Wednesday, June 30, 2010

Victoria and Albert: Art and Love at The Queen’s Gallery

The Queen and Prince Albert on May 11, 1854
Victoria and Albert: Art and Love 
at The Queen’s Gallery
March 19 - October 31, 2010


On my flight to London last month, I watched “The Young Victoria,” a film about Queen Victoria’s early days as a monarch and her courtship with her cousin, and the love of her life, Albert.  The movie is delightful and thought-provoking, so Victoria was on my mind as I wandered the streets of London. 

And I wasn’t alone... Queen Victoria (1819-1901) remains one of England’s most loved monarchs even a century after her death.  This year "Victoria & Albert: Art & Love” celebrates her romance with Prince Albert (1819-1861) and their shared passion for the arts. 



Centered on the collaborations that bonded Victoria and Albert intellectually as well as emotionally, “Victoria & Albert: Art & Love” paints a portrait of the royal couple as taste-makers and patrons.  Both were passionate about the arts -- music, drama, the visual arts -- and they actively participated in the creation of great art together.  From Albert’s pet project, the Great Exhibition in 1851, to their friendship with musicians including Schubert, to their love for opera, architecture, and painting, the two created art together and influenced the art world around them. 
Queen Victoria's gown for the Stuart Ball, 1851
The elegant exhibit recreates vignettes of that world.  Works by Perugino and Duccio speak to the Prince’s love for early Italian Renaissance Art while furnishings from the family’s home at Balmoral Castle illustrate a life of practicality and elegant taste.  The audio tour, included with the cost of admission, includes recordings of Albert’s musical compositions as well as interviews, recordings of other music important to the couple, and insightful information about most of the works in the exhibit. And watercolors and illustrations document parties and balls at the Palace as well as the decor of the royal’s personal chambers and the vistas of their beloved country. 
The Children at Osbourne painted by Queen Victoria in 1850

While “Victoria & Albert: Art & Love” is about the royal couple as patrons of the arts, it is also about their own artistic lives.  I was particularly struck by Victoria’s sweet watercolors of her own children -- paintings which reminded me of the illustrations of Tasha Tudor and Beatrix Potter with their simplicity and light.  And Victoria and Albert’s nine children often mounted their own theatrical productions at the palace -- productions which are immortalized in watercolors and sketches.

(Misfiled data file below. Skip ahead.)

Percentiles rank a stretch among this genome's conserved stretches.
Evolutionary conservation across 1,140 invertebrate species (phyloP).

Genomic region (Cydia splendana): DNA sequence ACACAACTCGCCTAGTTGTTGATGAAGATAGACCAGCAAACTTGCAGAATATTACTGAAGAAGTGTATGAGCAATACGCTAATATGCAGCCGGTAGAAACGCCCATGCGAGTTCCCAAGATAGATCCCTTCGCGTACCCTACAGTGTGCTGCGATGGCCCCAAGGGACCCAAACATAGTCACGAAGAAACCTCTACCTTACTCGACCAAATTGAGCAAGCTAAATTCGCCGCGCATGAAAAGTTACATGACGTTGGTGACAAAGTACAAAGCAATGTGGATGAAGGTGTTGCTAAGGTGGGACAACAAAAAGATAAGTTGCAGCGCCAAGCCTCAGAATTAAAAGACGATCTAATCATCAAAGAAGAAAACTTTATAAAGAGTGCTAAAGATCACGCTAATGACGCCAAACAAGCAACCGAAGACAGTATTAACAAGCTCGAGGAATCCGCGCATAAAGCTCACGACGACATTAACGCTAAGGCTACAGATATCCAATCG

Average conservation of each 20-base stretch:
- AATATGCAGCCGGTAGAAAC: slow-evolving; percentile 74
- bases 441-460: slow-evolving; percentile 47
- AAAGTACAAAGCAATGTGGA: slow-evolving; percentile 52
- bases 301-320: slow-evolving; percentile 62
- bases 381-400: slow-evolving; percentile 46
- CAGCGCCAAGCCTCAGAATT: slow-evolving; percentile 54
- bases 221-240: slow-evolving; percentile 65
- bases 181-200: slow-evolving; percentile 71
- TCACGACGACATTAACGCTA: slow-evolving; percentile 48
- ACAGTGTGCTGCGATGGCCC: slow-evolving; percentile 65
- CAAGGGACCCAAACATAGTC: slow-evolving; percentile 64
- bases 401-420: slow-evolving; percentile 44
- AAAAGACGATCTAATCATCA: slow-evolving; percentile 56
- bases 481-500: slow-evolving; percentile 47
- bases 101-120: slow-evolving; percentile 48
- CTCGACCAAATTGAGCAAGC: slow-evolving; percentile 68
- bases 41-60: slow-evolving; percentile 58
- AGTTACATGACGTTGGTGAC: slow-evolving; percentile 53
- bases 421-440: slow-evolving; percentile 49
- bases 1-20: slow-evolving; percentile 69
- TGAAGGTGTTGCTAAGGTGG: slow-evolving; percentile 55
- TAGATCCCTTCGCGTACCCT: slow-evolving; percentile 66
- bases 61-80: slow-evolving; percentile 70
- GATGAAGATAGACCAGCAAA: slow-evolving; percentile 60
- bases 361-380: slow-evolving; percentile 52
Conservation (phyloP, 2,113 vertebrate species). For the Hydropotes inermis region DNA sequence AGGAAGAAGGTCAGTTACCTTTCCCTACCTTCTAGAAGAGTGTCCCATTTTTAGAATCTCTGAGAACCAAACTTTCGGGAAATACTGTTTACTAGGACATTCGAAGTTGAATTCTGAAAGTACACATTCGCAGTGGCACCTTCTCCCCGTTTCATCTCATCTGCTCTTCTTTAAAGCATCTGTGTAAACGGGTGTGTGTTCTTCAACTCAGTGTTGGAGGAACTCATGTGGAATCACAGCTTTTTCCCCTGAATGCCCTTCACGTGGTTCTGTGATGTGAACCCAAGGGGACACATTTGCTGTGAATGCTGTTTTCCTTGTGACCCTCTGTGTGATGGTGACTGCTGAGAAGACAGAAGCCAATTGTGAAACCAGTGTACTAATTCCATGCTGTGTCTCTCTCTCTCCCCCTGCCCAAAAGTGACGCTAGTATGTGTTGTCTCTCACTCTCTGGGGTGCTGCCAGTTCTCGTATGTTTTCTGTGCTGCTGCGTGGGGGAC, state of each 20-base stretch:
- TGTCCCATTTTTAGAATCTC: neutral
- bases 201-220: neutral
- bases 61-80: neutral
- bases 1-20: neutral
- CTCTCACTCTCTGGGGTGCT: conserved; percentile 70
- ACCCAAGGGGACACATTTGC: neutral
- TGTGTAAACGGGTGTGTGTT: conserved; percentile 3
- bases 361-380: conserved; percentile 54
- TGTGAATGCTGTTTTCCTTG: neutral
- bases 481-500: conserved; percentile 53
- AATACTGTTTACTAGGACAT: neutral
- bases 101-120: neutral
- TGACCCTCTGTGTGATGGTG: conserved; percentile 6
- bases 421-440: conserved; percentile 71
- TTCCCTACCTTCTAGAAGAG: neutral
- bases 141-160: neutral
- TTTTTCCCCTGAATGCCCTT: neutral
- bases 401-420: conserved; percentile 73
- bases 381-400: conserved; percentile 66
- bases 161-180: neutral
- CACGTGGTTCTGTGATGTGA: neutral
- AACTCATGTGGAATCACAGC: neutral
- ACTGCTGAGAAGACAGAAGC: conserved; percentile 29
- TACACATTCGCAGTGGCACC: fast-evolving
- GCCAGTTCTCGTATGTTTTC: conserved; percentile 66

Photo by Angela K. Nickerson

The Gypsy’s Essentials

  • Location: on Buckingham Gate at the east side of Buckingham Palace
  • Price: Adult £8.75; Adult £8.75; Over 60/Student (with valid ID) £7.75; Under 17 £4.50; Under 5 Free; Family (2 adults, 3 under 17s) £22.00 [admission includes an audio guide]
  • Who will love it?:  romantics and fans of Victoriana, clearly.  But there’s a little something for everyone in this exhibit -- jewels, clothes, photographs, drawings, guns, paintings... It helps to know a little something about Victoria and Albert before you arrive, however.  So watch “The Young Victoria” and then see the exhibit. 
  • Notes:  the family rate is a great deal, and this is a wonderful museum for children.  It is small and focused.  A visit only takes 60-90 minutes.  And with the “Victoria & Albert” exhibit, the audio guide is included in the price.  
  • Advance Ticketing: while I didn’t have trouble just walking in off the street, advance ticketing is suggested for the summer months.  The museum is small, and they keep it from being crowded.  Tickets can be purchased online at The Royal Collection Ticket Office or by phone: +44 (0)20 7766 7301.
Queen Victoria by Franz Xaver Winterhalter, 1843
Hanging amongst the personal artifacts of the royal couple, the painting Victoria commissioned of herself shows her in a most intimate pose with her hair cascading down about her shoulders and a dreamy look in her eyes -- clearly a love letter to her husband and one which she never intended to be made public. 

Drawn from the Royal Collection, the exhibit also contains artifacts from the Queen’s life including a gown from one of her costume balls.  Standing next to the diminutive dress made me feel very tall because Queen Victoria was not!  And two small rooms twinkle with the Queen’s personal gems -- many of them gifts from her husband.  Indeed, the exhibit artfully illustrates the Prince’s love for Victoria and hers for him. 

And it was that love which moved me to tears at the end of the exhibit.  In 1861 Prince Albert was suddenly taken ill and died.  Queen Victoria sank into deep mourning, and the artifacts of that strickened grief make the last room of the exhibit a moving tribute to the end of Victoria and Albert’s partnership. 

This was my first visit to The Queen’s Gallery, and given the quality of this exhibit as well as the  charming nature of the museum itself -- intimate and distinctive -- it will not be my last. 

The Oriental Circlet, 1853
The Queen’s Gallery
The Official Residence of The Queen
London, England
SW1A 1AA
http://www.royalcollection.org.uk
Tel (+44) (0)20 7766 7301
Fax (+44) (0)20 7930 9625
bookinginfo@royalcollection.org.uk 

If you can’t make it to London for “Victoria & Albert: Art & Love,” check out the exhibit’s website.  There you’ll find images from the exhibit as well as recordings, videos, and a wealth of information about Queen Victoria and her Consort:  http://www.royalcollection.org.uk/microsites/vanda/index.asp

All images (except where noted): The Royal Collection © 2010, Her Majesty Queen Elizabeth II

1 comment:

Riley and Julie said...

That's so cool! How Interesting.

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